Commercial loan questions, terminology

8 Replies

Hi everyone, I had a few questions specifically for Commercial loans. 

If the bank says they'll finance 80% LTV based on their appraisal, that doesn't mean they'd finance 100% of the deal if I got a low enough offer price does it? They'd still cap out at 80% requiring a down payment, i.e. apprasied value 200k, but I'm buying it for 160k, they would still only finance 128k and want me to cover the other 20% correct?

How do people pay off a 5 year balloon, just refinance if you don't have the capital? I suppose this is a way for the bank to make more over time, expecting you to have to refi at a higher interest rate? 

The bank requires rent rolls and operating statements for the property, so I should negotiate the deal 1st, get it under contract contingent on financing and then go to the bank? As opposed to getting a preapproval like I would with a conventional mortgage. 

Anything else I should look for or ask about for commercial loans? 

Typical peak to trough cycles run every 7 to 10 years. I do not like 5 year loans unless you have  a value add component and  know you will be selling off or you can easily refi even at a higher interest rate.

Lenders usually lend the LESS OF appraisal or purchase price based on LTV. Lenders do not want to be over exposed on a property.

So if you have a 2,000,000 purchase price property and appraisal comes in at 2,400,000 they do not go 2,400,000 X.80 = 1,920,000 loan

Now there might be unconventional lenders that might do some things regular lenders will not but rate also is generally much higher to compensate.

The difference in a lender on multifamily doing an 80% ltv loan versus 75% the additional higher rate usually is not worth it. Better to count on 75% LTV and build in your purchase price cap rate. Last thing you want to do is massage debt and LTV to make a cap rate purchase work on a property.

I like fixed 10 year debt. You have flexibility to sell or refi at the time you want plus more time to pay down if you want. If there is a pre-pay penalty you want ti gone by year 5.

Lot's of crap loans out there that lenders want to sell but I do not want them.

@Joel Owens Will the bank loan on a 10 year term on a property with a tenant that has less than 10 years left on their lease?

thank you Joel, looks like I'll need to keep shopping to find better terms. This particular bank only does 3 or 5 year terms.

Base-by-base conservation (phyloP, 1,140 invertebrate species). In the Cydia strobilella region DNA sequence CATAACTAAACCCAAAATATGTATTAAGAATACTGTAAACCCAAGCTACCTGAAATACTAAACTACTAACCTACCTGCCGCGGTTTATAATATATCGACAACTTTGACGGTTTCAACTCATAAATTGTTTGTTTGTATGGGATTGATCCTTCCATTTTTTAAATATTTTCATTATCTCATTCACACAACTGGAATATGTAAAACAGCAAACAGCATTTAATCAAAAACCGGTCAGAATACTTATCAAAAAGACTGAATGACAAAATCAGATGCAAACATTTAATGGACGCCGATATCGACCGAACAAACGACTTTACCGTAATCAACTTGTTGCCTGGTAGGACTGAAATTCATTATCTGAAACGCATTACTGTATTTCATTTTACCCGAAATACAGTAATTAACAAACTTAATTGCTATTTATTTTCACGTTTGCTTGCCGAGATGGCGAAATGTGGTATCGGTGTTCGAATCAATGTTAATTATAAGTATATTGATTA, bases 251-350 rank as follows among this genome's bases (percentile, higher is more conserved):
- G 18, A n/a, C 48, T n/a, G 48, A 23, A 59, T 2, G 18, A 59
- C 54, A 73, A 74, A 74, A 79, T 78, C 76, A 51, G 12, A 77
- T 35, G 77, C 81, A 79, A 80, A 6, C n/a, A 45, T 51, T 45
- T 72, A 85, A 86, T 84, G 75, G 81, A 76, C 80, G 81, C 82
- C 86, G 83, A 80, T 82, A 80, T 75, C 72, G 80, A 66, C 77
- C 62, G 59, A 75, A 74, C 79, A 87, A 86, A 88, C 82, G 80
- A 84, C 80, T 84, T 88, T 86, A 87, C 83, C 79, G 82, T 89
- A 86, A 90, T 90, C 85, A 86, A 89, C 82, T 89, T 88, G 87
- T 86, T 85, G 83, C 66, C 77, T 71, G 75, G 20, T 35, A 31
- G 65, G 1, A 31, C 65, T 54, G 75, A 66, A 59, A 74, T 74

Hi @Donald S.

With any commercial endeavor, a bank would generally prefer you to have some skin in the game.  After you've built up a great relationship with a lender over time, you may be able to secure financing with less of your own money in each transaction.  

From a lender's perspective, the purpose of a 5-year balloon structure is not so much to make more money off of you as it is to mitigate their risk in the transaction.  The interest rate risk is one thing but there are other factors at play as well.  For example, if you're new to the lender they may initially perceive you to be a greater operational risk (i.e. how good of an operator is this person?  How likely is he to weather a market downturn?  Etc.).  A demonstrable history of investing success may be one of the reasons why @Joel Owens is able to secure 10 year fixed rate financing.  

As for interest rate risk in the current rate environment, the trend of rising rates typically leads lenders to shorten their terms.  3 to 5 years in your example.  However, if they are too conservative they will lose out on loan opportunities to other lenders.  It's up to you to shop around.  

That said, the real value from a lender comes when times are tough.  Will your lender stick by you and fight for you when rates rise or when the market turns against your property?  This is why developing a relationship with your lender is important.  

Anyone can lend money when times are good.  

No one can predict how things will change over the next 5 years.  Even modeling the next year is a challenge.  

If something completely out of your control happens to move against you, having a good lender is worth more than a few percentage points (much more).  

Hope you find a good one!

 thank you Kiley that's a great perspective,  I never thought of it like that.

 The short answer is yes, but it depends on a number of factors:

  • Credit-tenant vs. a mom & pop tenant
  • How long they've occupied the space
  • Single-tenant asset vs. multi-tenant asset
  • Specialty asset vs. One that can be leased easily
  • Leverage
  • The market, location, etc. 
  • Sponsor experience

Originally posted by @Peter A. :

@Joel Owens Will the bank loan on a 10 year term on a property with a tenant that has less than 10 years left on their lease?

I have found that lenders have varying appetites for asset classes and deal sizes.

You could go to one bank for example where they do commercial loans but it is an after thought to them. They might love residential more and have 80% of loans on the books for that. So their terms might be 3 to 5 fixed with a 20 amortization and a rate a 5.0 with 35% down.

Conversely you could have a lender aggressively growing their commercial loans. They might be willing to go 25 to 30% down, 25 to 30 year amort., 7 to 10 year fixed loan, and rate fixed in the 4's.

To get the good stuff you have to find the lenders that are hungry to do the type of loan you are searching for.     

Hello @Donald S. - You are correct. Conventional lenders will cap out at their max LTV. However, keep in mind that the market determines the price of a property. I say this because if you are buying it for $160K, then that is its value to the lender. Moreover, when it comes to commercial properties, other commentators are correct, a lender will want you to have "skin in the game".

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